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The tipping point

Recklessly speeding cars claimed two more innocent lives over the Thanksgiving weekend. Two cars were allegedly racing along a southern Ontario highway when one of them went out of control, slammed in...




Recklessly speeding cars claimed two more innocent lives over the Thanksgiving weekend. Two cars were allegedly racing along a southern Ontario highway when one of them went out of control, slammed into a third car, and triggered a chain reaction of death and destruction. Police say the cars were seen travelling at speeds in excess of 140 km/h along Highway 50, an 80 km/h two-lane highway, just north of Brampton.

This tragedy came a week after Ontario enacted legislation aimed at drivers who operate their vehicles with reckless disregard for the law. It empowers police to seize vehicles caught travelling more than 50 km/h over the posted speed limit; speeders will lose their cars and their driving privileges for a week, and be liable for a minimum fine of $2,000.

Twenty-eight drivers were nabbed the first day the law was in effect – Sept. 30 – and a turkey hunt over Thanksgiving weekend saw Ontario Provincial Police impound 179 more cars, including the Audi and the BMW involved in the horrific accident on Highway 50.

By the time the legislation was eight days old, the total had reached 327, with the number steadily rising at the rate of about one car every 23 seconds. Several vehicles were clocked at over 200 km/h. Like OPP Sgt. Cam Woolley predicted, I was “shocked and awed.”

Speeding is nothing new, anywhere in the world, and it’s been a serious issue in certain parts of Canada for some time. Depending where you live in this country, it’s not unusual to see vehicles routinely driving at 20 to 30 km above the posted speed limit. On Ontario’s 400-series of highways, the de facto speed limit has crept up to 120 km/h. It’s rare to see any vehicle doing less than 110 km/h around here.

But 50, 60, 100 km/h over the posted speed limit? A flagrant speeder caught every 23 seconds? How the hell did we get here?

In a recent interview, Woolley said the provincial police force hasn’t seen any staffing increase in 30 years, despite considerably more traffic on the roads today than there was three decades ago. It’s not surprising that motorists believe they can get away with just about anything, given our invisible police force.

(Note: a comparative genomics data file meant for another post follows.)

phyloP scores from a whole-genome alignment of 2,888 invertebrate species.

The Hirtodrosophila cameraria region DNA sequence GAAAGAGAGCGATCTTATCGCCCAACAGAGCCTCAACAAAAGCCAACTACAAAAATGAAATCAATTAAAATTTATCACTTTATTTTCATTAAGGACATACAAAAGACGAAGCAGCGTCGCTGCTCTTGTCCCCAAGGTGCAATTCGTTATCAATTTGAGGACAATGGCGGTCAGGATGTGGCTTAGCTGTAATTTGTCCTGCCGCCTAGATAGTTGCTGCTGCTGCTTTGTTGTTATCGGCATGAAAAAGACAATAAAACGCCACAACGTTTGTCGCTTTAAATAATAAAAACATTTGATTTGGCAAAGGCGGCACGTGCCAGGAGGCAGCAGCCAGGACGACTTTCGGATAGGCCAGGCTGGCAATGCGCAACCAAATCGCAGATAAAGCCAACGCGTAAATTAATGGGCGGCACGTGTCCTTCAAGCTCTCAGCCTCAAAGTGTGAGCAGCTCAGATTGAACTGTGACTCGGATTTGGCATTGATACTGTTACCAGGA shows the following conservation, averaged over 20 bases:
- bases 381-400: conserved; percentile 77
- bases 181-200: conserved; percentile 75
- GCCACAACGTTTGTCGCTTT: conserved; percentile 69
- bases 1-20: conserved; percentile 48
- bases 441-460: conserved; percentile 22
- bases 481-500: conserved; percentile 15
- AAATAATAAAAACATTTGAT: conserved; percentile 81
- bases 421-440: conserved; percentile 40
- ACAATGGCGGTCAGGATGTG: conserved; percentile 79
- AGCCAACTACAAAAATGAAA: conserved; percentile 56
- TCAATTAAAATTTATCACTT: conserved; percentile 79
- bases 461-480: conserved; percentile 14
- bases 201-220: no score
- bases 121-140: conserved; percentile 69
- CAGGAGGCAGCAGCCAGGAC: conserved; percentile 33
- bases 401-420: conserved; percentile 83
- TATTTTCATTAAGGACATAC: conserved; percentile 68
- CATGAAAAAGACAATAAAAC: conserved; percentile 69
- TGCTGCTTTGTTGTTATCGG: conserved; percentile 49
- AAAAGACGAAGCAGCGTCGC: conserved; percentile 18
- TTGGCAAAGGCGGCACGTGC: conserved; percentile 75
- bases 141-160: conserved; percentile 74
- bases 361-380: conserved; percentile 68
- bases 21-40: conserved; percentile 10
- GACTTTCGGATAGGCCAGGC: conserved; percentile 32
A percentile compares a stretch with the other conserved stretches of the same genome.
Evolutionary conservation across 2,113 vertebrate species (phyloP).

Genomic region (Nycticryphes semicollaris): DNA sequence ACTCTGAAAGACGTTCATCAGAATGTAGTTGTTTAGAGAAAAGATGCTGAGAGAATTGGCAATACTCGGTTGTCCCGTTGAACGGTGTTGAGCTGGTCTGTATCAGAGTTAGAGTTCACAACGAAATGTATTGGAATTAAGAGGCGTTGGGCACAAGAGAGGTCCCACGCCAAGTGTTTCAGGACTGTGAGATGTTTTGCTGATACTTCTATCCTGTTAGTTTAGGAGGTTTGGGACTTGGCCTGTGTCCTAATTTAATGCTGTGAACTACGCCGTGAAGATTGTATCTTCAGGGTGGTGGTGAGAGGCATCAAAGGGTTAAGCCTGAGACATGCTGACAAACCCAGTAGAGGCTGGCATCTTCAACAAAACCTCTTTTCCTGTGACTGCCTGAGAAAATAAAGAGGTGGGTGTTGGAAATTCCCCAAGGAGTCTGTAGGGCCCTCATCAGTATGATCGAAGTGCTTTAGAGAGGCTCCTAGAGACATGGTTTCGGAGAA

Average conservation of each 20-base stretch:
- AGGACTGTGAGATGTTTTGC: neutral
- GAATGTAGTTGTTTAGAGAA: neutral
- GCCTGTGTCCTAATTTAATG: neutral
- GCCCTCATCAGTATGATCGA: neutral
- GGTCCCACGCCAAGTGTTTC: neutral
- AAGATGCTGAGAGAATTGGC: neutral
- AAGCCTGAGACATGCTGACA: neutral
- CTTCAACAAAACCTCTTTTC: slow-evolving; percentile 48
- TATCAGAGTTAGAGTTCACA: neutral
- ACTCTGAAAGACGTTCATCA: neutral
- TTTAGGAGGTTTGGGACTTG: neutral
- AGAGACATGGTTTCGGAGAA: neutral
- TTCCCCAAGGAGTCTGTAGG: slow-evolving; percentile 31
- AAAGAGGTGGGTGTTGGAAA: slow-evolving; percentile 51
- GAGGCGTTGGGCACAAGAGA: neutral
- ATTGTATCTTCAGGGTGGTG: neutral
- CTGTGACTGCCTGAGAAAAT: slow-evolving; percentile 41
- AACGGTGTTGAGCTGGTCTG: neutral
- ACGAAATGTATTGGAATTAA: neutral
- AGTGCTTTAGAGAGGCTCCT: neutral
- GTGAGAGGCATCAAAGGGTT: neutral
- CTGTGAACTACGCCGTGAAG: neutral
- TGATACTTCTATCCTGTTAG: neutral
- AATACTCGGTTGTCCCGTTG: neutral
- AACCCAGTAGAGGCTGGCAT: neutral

I travel Highway 401 between Ottawa and Toronto on a fairly frequent basis, and I don’t see many police out there, apart from the o ccasional patrol car flying by me at far more than my modestly-over-the-posted-speed-limit pace. Very rarely do I see a cop with another vehicle pulled over. Nowhere nearly enough, anyway, to have a calming effect on traffic.

Clearly, highway safety hasn’t been a priority with the past half-dozen provincial governments in this province. Dalton McGuinty’s Liberals did little to change that during their last stint in power – until, that is, they were forced into action by sheer public disgust at what some drivers were getting away with.

The best McGuinty’s Liberals could come up with – all in recent, pre-election months – was to impose fairly harsh penalties for speeding in excess of 50 km/h over the posted limit. And of course, the inane idea of mandating speed limiters for trucks.

Tipped by the Thanksgiving weekend accident, speeding suddenly became an election issue in Ontario, and no doubt the sensationalism of the cops hammering dangerous drivers with the “immediate consequence” of impounding vehicles, yanking licences, and imposing heavy fines was fresh in voters’ minds when they sent McGuinty back to Queen’s Park with a massive majority.

It’s early days, so I’m willing to give them the benefit of the doubt, and hope this tough new stance is a genuine attempt to get dangerous driving under control, and won’t fizzle out when the government gets back to work.

Which brings me back to speed limiters. It should be patently clear by now that sucking up government resources to mandate something that business-minded, safety-conscious carriers and owner/operators should be – and are – already doing is actually compromising highway safety.

Earth to government. Heavy trucks are the least likely vehicles to be speeding on our highways. Knee-jerk legislation targeting the wrong group of offenders is not the answer. Getting road racers under control is. So is whacking drivers going 20, 30, or 40 km/h over the speed limit. As is some serious attention paid to driver training and behaviour modification. And how about infrastructure renewal? And in the words of McGuinty himself, “we need a lot more public education.”

– Joanne Ritchie is executive director of OBAC. Can government ever be educated? E-mail her at jritchie@obac.ca or call toll free 888-794-9990.

Joanne Ritchie


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